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Cyber Threats Are More Prominent than Ever: Are You Protected?

This article appeared in the July 2021 issue of MiMfg Magazine. Read the full issue and find past issues online.

All one has to do is glance at the headlines these days to learn about the latest cyber security attack. Cyber security has become a major concern not just for large corporations that handle macro amounts of consumer data, like banks and health care providers, but for manufacturers as well.

“Cyber attackers really don’t care what you do, how long you’ve been in business, how big you are, how small you are or even what kind of data you have. They’re just looking to exploit companies and they get paid for it,” says Katie Saglimbene, Director of Marketing for Application Specialist Kompany (ASK). ASK is a Michigan-based company that provides managed IT services, cyber security, data backup and recovery, and a whole host of other technology solutions.

Hackers will target any company they see as having vulnerabilities — whether that’s a company handling millions of personal records, or a small manufacturer that plays an important role in the supply chain. If anything, hackers will view the smaller businesses as less secure thus being low-hanging fruit. And with companies relying more and more on technology, that creates more opportunities for potential threats.

“Recent ransomware attacks have really brought to light that anybody can be a target,” says Saglimbene.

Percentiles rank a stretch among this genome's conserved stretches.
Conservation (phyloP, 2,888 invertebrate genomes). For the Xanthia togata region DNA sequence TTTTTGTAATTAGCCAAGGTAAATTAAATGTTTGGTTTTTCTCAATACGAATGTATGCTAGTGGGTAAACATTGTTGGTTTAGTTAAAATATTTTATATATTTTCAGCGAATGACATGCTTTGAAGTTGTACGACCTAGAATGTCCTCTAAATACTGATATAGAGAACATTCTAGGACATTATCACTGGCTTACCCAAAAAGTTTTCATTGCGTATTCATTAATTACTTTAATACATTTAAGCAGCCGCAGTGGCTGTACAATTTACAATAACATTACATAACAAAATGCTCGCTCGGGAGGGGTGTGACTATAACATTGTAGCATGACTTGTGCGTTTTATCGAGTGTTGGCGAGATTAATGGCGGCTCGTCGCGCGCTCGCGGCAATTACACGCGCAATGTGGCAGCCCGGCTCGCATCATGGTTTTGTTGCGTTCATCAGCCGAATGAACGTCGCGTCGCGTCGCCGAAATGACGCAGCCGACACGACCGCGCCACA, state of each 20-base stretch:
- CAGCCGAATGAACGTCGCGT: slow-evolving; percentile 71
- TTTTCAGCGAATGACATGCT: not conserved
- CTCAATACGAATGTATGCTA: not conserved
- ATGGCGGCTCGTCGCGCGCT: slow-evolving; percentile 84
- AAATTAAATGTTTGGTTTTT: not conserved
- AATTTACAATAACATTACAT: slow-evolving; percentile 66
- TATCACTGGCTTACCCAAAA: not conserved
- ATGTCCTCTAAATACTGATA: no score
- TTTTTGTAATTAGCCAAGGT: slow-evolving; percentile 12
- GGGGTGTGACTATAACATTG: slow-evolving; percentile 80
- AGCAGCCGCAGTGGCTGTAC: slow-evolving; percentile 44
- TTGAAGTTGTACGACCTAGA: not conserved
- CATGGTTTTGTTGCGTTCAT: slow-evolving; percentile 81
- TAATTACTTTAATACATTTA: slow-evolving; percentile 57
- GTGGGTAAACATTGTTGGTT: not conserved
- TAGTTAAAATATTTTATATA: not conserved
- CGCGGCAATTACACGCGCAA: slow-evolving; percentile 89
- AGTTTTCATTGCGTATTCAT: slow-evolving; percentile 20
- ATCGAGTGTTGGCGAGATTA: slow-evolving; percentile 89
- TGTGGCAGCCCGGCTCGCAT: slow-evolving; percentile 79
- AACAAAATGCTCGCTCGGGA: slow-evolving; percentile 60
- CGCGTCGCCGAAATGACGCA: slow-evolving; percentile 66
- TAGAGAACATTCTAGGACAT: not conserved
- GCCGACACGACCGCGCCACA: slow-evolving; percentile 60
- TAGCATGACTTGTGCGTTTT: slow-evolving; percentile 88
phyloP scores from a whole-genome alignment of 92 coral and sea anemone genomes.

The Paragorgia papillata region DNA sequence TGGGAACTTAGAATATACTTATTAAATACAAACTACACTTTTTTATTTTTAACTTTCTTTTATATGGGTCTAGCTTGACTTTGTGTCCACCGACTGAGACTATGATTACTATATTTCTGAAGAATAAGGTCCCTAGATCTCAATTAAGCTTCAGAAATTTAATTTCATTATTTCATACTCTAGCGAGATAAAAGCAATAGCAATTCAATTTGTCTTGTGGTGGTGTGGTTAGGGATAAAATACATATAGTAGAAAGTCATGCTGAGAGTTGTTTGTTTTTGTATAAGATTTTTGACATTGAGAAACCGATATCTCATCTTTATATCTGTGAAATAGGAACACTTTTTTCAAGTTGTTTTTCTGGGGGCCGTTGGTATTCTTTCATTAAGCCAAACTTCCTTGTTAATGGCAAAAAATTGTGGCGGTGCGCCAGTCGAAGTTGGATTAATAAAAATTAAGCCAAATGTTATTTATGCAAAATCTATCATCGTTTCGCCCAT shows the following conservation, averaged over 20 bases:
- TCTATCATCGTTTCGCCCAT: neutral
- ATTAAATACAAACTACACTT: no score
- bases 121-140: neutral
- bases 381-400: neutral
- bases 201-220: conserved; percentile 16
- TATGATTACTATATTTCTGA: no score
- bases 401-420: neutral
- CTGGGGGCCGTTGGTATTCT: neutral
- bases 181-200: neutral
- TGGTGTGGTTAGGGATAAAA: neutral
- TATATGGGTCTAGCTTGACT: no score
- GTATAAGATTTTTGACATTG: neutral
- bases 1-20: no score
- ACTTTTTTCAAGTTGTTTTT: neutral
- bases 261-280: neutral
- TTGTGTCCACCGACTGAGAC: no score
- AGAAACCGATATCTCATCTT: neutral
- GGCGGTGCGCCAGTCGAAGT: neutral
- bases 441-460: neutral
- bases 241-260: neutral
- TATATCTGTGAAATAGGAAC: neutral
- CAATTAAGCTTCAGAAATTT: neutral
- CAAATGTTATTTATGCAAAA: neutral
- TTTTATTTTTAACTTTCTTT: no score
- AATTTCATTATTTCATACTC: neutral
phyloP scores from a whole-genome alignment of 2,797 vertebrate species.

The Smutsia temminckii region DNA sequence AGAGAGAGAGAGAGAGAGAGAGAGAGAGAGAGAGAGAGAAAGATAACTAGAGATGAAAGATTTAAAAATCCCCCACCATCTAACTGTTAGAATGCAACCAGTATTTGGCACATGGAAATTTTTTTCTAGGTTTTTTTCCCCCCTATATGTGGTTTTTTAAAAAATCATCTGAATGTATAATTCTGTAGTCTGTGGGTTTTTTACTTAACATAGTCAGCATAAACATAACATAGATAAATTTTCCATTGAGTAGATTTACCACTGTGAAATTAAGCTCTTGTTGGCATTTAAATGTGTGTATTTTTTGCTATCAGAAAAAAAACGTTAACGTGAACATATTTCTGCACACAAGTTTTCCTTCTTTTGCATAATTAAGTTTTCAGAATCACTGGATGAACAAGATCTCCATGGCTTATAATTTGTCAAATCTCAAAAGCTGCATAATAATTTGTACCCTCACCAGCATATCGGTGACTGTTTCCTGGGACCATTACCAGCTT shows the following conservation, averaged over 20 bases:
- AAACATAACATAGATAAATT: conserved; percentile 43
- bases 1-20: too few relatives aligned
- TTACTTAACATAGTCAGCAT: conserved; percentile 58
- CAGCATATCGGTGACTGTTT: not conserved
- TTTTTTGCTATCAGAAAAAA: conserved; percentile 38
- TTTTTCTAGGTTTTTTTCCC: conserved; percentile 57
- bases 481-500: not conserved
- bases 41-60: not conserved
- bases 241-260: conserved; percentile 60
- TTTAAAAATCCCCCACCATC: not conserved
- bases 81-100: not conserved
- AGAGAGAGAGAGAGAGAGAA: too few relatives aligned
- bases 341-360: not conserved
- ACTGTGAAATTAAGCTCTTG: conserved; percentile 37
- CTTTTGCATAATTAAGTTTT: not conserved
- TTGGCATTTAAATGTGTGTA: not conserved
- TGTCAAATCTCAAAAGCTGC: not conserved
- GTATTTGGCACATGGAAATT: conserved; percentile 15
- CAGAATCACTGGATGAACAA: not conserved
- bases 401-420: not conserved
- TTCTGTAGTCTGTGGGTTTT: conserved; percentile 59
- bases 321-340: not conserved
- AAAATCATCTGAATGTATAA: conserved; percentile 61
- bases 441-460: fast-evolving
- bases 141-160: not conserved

Data integrity and security issues can also arise within the supply chain. For example, any manufacturer doing business with the Department of Defense will soon be required to have Cybersecurity Maturity Model Certification (CMMC), and it is a requirement on some contracts currently. Having that certification has been a differentiator for ASK, says Saglimbene.

At times, companies may be unaware they’re even producing work for the DOD because they represent one link in a vast supply chain.

“There are definitely instances when a mom and pop manufacturing business will have an agreement with another company that has an agreement with the DOD,” says Saglimbene. “And that middle company may have regulations. It’s going to be a chain reaction where there has to be some level of data security involved with that.”

As manufacturing companies and their technologies have evolved, so has ASK. With more businesses adopting Industry 4.0 concepts — such as automation, robotics, data collection and analysis — the technology platforms are becoming more sophisticated and thus require more security and support. It is important for manufacturers to have a good handle on each of the “Three Pillars” of technology services — IT management, cyber security and data backup and recovery. If one area becomes unstable, that will affect the other two which could impact everything from processes to production, according to Saglimbene.

Living in this technology-driven information age is a fact of life for everybody, especially businesses who have assets to protect. Taking steps to protect those assets from threats such as cyber attacks has become a critical piece for businesses in a variety of sectors and sizes.

“Think of cyber security as insurance,” says Saglimbene. “If you want to drive a car, you need insurance. And if you want to run a business, you need to have some level of protection around your company’s data and technology infrastructure because it could go away just like that.”

Learn more about , at mimfg.org or contact MMA’s Brenda Nalett at 517-487-8512 or nalett@mimfg.org.


See Member Benefits to learn more about how MMA members can protect themselves with MMA’s Cyber Threat Protection, powered by ASK, or contact MMA’s Brenda Nalett at 517-487-8512 or nalett@mimfg.org.